Selective autophagy of damaged organelles assures maintenance of cellular homeostasis in eukaryotes. While the mechanisms by which cells selectively remove dysfunctional mitochondria, lysosomes, endoplasmic reticulum and other organelles has been well characterized, little is known about specific autophagy of damaged early endosomes. In our recent study, we uncovered a new role for RABEP1/Rabaptin5, a long-established regulator of early endosome function, in targeting the autophagy machinery to early endosomes damaged by chloroquine or by internalized Salmonella via interaction with RB1CC1/FIP200 and ATG16L1.
    Keywords:  ATG16L1; FIP200; Rabaptin5; Salmonella; autophagy; early endosome
  13. J Biol Chem. 2022 Jan 07. pii: S0021-9258(22)00013-8. [Epub ahead of print] 101573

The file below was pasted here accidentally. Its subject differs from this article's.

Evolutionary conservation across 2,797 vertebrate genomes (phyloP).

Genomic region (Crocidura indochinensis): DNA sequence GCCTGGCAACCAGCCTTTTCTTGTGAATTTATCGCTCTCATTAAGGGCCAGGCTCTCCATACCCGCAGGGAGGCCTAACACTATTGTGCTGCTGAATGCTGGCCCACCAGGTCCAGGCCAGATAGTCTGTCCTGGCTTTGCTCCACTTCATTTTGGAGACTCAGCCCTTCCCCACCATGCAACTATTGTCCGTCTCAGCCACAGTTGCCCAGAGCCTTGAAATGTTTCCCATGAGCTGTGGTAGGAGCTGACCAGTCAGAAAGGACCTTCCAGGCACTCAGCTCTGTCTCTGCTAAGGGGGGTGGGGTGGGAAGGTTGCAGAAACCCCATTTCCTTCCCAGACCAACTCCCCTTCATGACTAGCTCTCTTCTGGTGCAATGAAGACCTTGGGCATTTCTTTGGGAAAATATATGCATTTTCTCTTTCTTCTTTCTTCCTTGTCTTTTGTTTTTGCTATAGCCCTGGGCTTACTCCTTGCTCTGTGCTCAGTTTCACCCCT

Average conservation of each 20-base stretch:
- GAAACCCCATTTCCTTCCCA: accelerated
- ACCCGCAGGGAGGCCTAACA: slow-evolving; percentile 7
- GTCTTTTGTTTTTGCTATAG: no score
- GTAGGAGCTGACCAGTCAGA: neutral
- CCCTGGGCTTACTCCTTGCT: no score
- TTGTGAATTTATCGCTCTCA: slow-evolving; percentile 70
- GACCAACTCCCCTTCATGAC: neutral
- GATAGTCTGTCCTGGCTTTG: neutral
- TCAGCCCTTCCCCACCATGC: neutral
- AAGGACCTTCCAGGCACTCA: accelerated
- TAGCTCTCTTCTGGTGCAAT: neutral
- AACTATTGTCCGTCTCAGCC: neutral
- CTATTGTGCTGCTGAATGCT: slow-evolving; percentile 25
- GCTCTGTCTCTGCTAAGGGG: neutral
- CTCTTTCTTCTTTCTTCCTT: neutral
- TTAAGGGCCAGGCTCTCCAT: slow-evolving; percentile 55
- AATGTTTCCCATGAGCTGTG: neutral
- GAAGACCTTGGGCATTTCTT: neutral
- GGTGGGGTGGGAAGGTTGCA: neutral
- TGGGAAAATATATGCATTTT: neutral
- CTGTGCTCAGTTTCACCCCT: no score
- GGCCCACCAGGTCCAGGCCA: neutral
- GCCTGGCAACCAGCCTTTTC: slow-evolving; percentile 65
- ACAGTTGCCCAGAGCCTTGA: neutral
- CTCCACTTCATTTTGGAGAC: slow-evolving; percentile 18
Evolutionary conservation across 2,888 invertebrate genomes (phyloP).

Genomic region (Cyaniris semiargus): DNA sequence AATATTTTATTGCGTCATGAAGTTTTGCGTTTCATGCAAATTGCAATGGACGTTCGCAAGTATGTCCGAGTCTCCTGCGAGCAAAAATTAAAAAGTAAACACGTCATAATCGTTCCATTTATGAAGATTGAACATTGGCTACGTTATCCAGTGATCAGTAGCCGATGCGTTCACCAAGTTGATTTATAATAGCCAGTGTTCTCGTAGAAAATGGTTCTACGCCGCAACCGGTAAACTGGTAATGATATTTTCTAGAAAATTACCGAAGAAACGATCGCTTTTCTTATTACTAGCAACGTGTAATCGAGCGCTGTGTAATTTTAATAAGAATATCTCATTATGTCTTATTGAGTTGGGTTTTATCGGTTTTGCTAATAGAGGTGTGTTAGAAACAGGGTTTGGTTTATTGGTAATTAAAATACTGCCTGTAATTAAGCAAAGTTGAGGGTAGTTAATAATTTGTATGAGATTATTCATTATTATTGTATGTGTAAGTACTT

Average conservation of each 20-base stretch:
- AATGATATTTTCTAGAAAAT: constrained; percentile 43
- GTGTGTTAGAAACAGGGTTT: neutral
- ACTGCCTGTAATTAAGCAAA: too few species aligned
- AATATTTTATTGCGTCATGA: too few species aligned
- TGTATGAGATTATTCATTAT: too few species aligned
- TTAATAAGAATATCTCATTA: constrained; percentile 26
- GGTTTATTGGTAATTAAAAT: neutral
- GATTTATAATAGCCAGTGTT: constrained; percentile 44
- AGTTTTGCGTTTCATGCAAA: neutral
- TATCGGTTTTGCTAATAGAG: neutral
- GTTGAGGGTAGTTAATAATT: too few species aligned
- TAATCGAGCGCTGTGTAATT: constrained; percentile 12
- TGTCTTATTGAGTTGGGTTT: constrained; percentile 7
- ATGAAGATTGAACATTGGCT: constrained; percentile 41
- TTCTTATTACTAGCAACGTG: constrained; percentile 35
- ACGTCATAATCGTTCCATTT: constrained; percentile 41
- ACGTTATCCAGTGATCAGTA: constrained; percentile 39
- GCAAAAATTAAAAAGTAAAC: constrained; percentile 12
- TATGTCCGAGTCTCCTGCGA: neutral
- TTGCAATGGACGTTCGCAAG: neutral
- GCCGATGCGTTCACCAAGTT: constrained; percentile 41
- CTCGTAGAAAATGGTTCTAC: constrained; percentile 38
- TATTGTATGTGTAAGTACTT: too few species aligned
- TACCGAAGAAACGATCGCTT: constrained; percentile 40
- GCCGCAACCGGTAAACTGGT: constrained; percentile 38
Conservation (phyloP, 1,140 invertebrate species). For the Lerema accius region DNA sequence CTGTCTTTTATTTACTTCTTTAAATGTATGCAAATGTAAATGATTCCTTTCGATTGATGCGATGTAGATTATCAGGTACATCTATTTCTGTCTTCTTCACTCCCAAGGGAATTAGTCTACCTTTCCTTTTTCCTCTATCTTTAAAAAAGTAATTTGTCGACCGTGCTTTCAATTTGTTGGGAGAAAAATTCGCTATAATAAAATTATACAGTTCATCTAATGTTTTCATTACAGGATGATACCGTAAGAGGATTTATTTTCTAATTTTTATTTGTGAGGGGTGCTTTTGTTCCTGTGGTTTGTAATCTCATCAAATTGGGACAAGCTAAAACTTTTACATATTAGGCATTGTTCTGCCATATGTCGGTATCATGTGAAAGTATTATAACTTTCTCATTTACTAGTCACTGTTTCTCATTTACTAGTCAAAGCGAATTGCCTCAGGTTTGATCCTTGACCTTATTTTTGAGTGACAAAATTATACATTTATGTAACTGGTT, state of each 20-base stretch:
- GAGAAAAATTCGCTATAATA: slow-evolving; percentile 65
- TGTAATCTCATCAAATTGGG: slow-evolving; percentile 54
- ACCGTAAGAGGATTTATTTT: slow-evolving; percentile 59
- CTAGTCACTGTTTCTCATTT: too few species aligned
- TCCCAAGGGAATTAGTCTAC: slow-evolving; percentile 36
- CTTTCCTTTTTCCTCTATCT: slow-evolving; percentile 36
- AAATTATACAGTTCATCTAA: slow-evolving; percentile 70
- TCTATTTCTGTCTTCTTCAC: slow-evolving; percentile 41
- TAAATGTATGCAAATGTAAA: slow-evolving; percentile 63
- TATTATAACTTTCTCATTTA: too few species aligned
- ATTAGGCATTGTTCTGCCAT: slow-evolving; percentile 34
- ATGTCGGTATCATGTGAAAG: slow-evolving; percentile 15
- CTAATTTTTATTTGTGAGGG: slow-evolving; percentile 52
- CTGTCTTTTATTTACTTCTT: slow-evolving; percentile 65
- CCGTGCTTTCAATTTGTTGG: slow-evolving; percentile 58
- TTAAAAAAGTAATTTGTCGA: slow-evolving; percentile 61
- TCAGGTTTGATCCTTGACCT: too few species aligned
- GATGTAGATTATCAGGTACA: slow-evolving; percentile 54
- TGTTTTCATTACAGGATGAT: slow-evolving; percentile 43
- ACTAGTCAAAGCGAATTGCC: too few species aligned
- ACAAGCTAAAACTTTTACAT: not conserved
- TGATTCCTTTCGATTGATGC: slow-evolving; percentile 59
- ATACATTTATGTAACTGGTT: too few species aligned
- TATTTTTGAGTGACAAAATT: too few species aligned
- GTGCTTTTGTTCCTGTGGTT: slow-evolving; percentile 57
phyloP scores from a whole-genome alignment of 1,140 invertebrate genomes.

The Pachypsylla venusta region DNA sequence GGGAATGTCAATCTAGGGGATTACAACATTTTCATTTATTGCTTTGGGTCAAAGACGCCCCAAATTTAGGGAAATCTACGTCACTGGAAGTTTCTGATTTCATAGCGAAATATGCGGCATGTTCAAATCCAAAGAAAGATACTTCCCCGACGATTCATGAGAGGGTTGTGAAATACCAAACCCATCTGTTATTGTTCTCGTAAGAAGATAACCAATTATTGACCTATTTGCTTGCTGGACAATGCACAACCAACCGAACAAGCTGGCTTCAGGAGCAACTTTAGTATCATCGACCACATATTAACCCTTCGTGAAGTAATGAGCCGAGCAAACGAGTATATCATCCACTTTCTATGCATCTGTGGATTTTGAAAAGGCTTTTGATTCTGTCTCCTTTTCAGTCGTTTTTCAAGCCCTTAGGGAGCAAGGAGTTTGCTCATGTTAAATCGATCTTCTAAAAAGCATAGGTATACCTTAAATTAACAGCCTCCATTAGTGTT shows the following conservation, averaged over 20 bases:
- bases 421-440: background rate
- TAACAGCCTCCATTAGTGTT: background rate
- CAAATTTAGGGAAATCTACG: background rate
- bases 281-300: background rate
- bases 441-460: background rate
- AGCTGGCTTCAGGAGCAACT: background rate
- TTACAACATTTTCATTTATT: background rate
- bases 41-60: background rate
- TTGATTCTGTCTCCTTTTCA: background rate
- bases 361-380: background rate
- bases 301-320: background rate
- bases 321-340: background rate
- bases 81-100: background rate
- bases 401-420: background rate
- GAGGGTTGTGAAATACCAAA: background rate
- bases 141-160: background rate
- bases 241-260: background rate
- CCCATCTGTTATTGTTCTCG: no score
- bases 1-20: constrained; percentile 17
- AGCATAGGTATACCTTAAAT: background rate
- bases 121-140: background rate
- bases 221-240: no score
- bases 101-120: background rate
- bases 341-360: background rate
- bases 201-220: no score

Autophagy is a lysosomal degradation pathway for the removal of damaged and superfluous cytoplasmic material. This is achieved by the sequestration of this cargo material within double membrane vesicles termed autophagosomes. Autophagosome formation is mediated by the conserved autophagy machinery. In selective autophagy this machinery including the transmembrane protein Atg9 is recruited to specific cargo material via cargo receptors and the Atg11/FIP200 scaffold protein. The molecular details of the interaction between Atg11 and Atg9 are unclear and it is still unknown how the recruitment of Atg9 is regulated. Here we employ NMR spectroscopy of the N-terminal disordered domain of Atg9 (Atg9-NTD) to map its interaction with Atg11 revealing that it involves two short peptides both containing a PLF motif. We show that the Atg9-NTD binds to Atg11 with an affinity of about 1 micromolar and that both PLF motifs contribute to the interaction. Mutation of the PLF motifs abolishes the interaction of Atg9-NTD with Atg11, reduces the recruitment of Atg9 to the precursor aminopeptidase 1 (prApe1) cargo and blocks prApe1 transport into the vacuole by the selective autophagy-like cytoplasm-to-vacuole (Cvt) targeting pathway while not affecting bulk autophagy. Our results provide mechanistic insights into the interaction of the Atg11 scaffold with the Atg9 transmembrane protein in selective autophagy and suggest a model where only clustered Atg11 when bound to the prApe1 cargo is able to efficiently recruit Atg9 vesicles.